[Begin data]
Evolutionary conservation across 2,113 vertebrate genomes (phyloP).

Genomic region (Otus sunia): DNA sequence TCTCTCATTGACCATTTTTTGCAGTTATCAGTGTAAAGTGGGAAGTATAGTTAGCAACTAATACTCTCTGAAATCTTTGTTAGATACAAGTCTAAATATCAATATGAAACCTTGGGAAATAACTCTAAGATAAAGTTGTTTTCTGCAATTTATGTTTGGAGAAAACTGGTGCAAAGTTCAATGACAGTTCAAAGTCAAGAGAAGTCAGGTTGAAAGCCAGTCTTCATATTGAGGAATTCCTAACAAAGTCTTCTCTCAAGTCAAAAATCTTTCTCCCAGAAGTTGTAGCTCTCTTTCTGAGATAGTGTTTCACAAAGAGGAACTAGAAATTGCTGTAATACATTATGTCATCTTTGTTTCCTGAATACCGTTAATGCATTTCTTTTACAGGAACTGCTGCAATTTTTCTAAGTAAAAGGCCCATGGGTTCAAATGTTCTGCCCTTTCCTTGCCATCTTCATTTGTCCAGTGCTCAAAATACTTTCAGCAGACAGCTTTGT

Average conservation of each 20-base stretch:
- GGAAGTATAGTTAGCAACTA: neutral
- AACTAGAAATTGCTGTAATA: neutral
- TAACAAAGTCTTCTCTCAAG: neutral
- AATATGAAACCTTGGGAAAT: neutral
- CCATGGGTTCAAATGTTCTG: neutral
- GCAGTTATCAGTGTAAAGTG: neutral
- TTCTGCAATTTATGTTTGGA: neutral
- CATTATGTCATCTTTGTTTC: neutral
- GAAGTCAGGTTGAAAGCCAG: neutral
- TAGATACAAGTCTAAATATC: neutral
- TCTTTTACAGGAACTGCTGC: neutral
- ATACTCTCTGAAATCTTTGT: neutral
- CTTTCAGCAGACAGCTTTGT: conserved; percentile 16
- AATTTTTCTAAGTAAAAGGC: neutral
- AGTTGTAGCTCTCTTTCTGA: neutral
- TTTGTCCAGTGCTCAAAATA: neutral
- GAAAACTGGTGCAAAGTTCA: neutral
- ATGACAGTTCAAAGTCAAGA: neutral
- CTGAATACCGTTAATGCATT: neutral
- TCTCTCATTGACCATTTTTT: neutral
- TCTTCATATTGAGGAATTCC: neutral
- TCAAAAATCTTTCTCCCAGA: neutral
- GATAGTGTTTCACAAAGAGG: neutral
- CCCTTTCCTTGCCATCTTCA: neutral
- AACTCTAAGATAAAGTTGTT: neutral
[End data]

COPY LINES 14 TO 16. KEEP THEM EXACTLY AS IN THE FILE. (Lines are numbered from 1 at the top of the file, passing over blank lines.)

- TCTTTTACAGGAACTGCTGC: neutral
- ATACTCTCTGAAATCTTTGT: neutral
- CTTTCAGCAGACAGCTTTGT: conserved; percentile 16